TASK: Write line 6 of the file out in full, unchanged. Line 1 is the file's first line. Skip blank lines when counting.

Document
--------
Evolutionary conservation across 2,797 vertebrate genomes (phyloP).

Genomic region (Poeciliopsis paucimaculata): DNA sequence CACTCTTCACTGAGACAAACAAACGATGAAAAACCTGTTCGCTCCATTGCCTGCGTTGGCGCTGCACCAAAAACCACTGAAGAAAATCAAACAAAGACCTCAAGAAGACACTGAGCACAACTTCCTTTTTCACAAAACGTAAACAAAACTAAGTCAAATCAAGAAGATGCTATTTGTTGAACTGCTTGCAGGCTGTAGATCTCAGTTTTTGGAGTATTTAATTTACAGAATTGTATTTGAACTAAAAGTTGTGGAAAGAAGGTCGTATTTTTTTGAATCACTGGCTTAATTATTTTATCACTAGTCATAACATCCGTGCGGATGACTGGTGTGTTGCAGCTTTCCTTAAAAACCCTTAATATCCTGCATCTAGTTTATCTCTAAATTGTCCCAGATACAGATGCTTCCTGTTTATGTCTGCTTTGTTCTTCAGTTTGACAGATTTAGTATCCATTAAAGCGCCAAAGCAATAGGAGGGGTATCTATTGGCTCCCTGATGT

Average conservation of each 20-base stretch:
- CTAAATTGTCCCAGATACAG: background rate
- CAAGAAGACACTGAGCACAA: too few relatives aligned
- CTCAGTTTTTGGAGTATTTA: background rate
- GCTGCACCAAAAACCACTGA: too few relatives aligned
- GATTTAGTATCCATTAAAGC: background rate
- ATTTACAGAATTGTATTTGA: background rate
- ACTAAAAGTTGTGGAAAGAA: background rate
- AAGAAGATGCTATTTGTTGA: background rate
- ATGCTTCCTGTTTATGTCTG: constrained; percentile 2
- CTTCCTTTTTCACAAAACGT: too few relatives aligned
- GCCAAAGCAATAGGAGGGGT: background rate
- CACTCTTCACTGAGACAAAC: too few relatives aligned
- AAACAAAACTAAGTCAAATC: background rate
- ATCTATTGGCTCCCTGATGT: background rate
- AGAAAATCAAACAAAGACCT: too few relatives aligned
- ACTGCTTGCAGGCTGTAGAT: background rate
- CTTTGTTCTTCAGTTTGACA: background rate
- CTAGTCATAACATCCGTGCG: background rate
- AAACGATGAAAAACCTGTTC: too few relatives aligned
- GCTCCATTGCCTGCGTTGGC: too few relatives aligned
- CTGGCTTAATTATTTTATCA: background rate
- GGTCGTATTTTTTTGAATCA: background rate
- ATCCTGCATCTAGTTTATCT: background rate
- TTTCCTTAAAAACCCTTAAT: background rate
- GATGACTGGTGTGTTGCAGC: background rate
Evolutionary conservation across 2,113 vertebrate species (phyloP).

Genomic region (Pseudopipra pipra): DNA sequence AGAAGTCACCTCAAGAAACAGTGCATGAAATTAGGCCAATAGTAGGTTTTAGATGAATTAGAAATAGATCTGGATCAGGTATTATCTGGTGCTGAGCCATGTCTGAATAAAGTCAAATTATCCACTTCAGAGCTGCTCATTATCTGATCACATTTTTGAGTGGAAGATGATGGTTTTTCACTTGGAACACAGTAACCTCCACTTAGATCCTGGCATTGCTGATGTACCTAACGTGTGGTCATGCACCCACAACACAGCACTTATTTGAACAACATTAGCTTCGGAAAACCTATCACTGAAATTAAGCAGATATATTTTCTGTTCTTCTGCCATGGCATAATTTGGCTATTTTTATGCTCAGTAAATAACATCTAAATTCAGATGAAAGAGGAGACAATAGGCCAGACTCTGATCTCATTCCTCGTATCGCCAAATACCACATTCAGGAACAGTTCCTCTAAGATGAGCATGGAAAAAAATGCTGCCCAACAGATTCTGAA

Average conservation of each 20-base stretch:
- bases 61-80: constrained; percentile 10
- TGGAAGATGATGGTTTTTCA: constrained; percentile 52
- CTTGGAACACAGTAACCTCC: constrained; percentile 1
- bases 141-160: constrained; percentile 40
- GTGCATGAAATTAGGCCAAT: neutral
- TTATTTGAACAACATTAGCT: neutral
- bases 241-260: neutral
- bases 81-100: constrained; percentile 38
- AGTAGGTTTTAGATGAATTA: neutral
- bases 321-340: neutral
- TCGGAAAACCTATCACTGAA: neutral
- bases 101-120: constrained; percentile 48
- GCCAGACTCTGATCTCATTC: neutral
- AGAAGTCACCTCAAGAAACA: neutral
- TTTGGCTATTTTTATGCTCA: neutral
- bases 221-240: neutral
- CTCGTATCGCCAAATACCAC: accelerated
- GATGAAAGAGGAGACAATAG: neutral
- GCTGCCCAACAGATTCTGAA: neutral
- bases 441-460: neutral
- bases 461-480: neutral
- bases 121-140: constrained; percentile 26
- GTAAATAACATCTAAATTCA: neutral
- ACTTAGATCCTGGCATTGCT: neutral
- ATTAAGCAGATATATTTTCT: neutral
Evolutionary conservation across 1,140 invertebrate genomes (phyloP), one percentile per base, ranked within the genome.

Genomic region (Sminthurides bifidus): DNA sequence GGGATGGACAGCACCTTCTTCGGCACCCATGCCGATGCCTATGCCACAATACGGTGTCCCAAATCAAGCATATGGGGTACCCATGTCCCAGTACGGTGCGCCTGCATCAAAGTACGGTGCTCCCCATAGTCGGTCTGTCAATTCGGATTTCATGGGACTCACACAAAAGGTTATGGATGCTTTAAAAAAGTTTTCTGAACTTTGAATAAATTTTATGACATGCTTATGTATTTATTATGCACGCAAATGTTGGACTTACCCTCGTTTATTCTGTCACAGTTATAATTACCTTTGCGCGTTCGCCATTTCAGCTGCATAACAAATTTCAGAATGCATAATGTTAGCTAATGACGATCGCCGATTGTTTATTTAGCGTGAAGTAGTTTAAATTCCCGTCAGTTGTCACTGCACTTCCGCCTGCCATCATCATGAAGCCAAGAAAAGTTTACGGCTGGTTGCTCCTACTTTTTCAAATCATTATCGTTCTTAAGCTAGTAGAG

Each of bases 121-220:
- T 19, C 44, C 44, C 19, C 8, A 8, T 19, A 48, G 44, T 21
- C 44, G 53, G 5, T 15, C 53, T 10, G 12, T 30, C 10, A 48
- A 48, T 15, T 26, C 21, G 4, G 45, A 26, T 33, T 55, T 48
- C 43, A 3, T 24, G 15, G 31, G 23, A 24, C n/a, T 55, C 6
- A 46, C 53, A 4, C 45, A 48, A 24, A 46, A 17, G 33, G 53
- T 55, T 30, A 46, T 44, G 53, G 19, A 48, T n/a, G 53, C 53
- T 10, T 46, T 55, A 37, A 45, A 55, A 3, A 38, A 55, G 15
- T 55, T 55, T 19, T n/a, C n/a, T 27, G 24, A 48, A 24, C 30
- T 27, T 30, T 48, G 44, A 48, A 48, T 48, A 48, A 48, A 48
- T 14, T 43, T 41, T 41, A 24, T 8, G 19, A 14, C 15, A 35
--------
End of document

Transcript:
- CTCAGTTTTTGGAGTATTTA: background rate